You’ve won me over, Captain B… Steam sucks~!

  • wjk, 검은 머리 외국인

    rips on Terminator Salvation

    1/ the freedom resistance radio report
    2/ conner name drop
    3/ san francisco as enemy headquarters

    THQ is as old as TECMO in game development firm history. This is a poor concept. Only superior game play will make this game succeed.
    I doubt North Koreans have assault rifles that look like the one held above. Data inaccuracies seem obvious.

  • CactusMcHarris

    If anyone’s interested in alternative history novels, I recommend ‘Guns of the SOuth’ by Harry Turtledove – it’s much fun.

    And that first pic is awesome!

  • Joseph Dart

    @CactusMcHarris: Turtledove’s young adult novels are better, generally because he’s obliged not to include his absolutely awful sex scenes in them …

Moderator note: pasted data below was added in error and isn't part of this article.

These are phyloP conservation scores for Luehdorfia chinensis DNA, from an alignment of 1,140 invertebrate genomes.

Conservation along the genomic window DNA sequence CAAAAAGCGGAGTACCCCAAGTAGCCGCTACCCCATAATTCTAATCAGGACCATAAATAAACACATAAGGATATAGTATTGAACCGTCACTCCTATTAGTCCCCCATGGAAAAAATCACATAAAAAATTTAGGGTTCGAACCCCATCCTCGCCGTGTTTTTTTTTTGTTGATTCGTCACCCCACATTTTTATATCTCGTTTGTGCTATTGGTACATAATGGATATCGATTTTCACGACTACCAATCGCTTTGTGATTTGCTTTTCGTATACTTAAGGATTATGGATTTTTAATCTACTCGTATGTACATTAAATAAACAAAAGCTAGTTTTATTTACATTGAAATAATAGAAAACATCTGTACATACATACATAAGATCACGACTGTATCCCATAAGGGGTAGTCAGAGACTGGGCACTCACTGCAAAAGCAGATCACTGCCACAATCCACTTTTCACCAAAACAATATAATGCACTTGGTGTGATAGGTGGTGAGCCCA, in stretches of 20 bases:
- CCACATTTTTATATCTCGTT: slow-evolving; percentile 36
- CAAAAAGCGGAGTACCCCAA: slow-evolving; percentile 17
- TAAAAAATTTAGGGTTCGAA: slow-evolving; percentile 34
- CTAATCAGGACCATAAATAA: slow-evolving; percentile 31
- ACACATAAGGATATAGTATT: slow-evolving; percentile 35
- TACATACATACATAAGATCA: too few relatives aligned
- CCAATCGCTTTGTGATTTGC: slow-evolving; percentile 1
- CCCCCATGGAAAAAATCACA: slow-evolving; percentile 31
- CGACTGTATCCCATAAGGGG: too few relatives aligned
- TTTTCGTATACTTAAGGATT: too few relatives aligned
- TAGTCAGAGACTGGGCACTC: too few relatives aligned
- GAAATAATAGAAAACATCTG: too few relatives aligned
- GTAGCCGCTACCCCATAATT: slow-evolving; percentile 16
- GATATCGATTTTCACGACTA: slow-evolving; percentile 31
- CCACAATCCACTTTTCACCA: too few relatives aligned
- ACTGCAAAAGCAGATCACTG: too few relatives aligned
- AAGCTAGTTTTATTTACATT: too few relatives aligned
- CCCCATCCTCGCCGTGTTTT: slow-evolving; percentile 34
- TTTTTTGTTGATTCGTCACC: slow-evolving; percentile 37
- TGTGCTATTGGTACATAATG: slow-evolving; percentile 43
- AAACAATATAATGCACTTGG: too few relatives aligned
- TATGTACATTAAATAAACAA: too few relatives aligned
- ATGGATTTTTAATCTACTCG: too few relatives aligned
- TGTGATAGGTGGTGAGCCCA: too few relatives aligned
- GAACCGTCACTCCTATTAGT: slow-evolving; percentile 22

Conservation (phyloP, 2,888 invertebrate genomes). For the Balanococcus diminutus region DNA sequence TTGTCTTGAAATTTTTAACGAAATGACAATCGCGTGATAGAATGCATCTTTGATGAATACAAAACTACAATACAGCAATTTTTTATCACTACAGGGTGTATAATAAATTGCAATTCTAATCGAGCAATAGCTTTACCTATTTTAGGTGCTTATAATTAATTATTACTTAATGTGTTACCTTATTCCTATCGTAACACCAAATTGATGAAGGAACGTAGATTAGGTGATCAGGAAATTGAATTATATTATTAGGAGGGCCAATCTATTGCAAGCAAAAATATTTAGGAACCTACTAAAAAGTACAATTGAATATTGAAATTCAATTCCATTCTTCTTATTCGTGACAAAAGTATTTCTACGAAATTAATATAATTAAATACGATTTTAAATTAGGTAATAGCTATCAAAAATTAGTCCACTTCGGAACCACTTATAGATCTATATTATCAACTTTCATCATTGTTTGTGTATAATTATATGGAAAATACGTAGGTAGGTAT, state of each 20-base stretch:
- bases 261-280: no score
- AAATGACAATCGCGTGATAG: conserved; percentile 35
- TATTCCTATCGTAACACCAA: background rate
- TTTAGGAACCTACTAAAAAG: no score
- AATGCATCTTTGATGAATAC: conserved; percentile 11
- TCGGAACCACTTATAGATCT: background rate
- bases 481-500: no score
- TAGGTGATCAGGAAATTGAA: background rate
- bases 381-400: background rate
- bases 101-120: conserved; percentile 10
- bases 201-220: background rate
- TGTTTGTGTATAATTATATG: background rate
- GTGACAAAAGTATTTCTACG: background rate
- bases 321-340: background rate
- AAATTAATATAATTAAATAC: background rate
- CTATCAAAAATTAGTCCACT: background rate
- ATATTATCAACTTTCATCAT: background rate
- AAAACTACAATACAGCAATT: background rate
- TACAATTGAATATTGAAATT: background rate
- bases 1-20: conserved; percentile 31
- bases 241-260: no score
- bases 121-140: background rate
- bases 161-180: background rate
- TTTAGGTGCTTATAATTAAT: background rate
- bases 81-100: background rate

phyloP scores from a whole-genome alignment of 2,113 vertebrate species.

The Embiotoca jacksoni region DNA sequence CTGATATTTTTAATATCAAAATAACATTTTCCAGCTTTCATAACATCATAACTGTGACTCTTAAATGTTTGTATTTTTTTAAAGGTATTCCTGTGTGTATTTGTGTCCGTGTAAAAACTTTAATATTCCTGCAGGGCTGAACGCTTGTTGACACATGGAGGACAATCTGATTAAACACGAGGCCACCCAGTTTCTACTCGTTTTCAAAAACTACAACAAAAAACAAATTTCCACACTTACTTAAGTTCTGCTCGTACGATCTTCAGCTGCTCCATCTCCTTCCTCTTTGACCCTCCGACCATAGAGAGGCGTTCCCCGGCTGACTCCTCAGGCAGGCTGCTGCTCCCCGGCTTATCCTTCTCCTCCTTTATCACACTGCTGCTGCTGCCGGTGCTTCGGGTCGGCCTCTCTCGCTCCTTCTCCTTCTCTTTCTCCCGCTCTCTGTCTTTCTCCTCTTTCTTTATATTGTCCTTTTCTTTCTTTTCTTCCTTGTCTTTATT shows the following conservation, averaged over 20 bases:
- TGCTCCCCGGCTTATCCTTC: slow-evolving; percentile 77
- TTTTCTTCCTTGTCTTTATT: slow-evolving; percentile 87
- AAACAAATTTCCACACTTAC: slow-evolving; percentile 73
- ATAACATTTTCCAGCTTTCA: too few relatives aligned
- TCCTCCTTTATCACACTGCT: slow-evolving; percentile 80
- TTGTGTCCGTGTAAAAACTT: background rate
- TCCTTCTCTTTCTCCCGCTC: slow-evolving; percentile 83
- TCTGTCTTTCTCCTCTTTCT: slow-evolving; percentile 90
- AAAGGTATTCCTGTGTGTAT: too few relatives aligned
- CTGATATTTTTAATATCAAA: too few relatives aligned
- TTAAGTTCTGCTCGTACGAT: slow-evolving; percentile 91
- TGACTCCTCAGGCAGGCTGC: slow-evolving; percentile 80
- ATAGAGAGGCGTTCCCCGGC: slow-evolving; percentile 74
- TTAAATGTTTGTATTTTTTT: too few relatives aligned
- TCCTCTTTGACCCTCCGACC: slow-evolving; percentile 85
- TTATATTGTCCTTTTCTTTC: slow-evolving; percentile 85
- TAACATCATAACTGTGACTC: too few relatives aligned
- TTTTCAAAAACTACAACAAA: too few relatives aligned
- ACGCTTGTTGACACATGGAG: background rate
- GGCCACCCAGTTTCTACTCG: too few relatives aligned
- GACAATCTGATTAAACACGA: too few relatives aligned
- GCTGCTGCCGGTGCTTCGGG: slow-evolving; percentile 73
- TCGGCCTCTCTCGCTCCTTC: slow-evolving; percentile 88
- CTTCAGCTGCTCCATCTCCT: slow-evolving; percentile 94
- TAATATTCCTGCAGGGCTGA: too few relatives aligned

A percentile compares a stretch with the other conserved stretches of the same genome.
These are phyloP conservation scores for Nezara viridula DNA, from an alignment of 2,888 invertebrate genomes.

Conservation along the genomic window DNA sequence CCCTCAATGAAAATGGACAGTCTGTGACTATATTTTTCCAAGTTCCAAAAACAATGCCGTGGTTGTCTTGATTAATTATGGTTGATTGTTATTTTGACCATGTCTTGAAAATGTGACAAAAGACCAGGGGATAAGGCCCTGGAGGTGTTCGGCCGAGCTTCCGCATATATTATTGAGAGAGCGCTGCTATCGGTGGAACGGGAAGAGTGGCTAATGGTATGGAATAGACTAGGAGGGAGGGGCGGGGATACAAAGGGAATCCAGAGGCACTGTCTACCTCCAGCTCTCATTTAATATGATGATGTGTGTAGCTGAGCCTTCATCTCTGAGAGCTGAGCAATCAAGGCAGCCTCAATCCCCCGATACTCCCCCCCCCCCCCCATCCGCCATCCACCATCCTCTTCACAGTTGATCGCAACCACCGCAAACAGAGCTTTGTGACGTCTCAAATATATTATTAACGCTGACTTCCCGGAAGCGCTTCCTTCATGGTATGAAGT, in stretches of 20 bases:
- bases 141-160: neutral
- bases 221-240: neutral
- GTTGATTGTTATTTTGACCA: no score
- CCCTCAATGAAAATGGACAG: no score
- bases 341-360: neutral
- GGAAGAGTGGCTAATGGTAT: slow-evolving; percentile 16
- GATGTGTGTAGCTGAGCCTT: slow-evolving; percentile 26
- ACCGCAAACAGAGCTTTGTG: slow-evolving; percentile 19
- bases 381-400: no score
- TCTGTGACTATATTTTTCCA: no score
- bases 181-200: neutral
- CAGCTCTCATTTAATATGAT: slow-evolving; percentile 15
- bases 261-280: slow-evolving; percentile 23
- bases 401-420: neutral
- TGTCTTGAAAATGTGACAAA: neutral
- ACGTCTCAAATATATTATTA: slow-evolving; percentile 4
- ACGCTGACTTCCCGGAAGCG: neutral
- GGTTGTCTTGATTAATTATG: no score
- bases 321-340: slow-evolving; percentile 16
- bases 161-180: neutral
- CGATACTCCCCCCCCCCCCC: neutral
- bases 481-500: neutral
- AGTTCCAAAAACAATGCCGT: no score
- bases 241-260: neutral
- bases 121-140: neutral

More pertinent to the topic of this thread, Turtledove also wrote a two-part series about a Japanese invasion of Hawaii during World War II, entitled Days of Infamy. Which hits pretty much all the cliches you can imagine … Japanese American collaborators, white comfort women, etc.

  • NetizenKim

    It never fails to surprise me how even sci-fi writers seem to be ignorant of the great genius of Nikola Tesla. Why do they have to invent time warp visitors from the future coming with future weapons to enable alternative history fictions of major world wars? Tesla conceived of particle beam weapons in 1896!

    If Nazi Germany had kidnapped Nikola Tesla to work for them, the Axis powers would surely have won WW2.

  • WangKon936

    No. They would have lost WWII a year earlier.